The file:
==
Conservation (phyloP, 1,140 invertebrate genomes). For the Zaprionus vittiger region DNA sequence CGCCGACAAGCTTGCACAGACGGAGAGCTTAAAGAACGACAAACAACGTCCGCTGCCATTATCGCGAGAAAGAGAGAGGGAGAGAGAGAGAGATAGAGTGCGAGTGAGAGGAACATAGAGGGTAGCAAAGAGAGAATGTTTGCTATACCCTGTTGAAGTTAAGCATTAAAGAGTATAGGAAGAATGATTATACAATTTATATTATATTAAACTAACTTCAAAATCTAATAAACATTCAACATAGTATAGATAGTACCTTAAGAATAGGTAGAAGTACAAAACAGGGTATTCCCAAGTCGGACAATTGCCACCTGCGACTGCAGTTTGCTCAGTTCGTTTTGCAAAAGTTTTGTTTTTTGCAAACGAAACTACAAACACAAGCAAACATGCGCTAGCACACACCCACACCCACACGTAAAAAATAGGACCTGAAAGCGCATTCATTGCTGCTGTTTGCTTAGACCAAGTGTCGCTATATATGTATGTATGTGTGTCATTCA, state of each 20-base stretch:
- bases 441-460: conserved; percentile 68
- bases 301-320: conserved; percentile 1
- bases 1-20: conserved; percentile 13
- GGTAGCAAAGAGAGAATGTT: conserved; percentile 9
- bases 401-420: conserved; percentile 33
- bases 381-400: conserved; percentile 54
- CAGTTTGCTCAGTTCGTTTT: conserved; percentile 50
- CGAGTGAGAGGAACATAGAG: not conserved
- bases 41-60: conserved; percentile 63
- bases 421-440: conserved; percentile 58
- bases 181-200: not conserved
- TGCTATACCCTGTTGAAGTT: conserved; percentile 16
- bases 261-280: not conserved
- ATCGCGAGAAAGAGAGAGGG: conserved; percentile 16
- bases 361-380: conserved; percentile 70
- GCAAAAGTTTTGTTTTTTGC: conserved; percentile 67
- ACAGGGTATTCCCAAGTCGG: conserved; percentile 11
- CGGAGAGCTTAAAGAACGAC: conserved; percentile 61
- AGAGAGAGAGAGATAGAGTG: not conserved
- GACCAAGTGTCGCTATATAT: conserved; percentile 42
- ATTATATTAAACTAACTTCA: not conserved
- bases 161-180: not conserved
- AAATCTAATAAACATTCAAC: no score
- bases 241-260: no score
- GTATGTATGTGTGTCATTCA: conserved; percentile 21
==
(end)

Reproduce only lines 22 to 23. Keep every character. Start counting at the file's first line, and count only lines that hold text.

- ATTATATTAAACTAACTTCA: not conserved
- bases 161-180: not conserved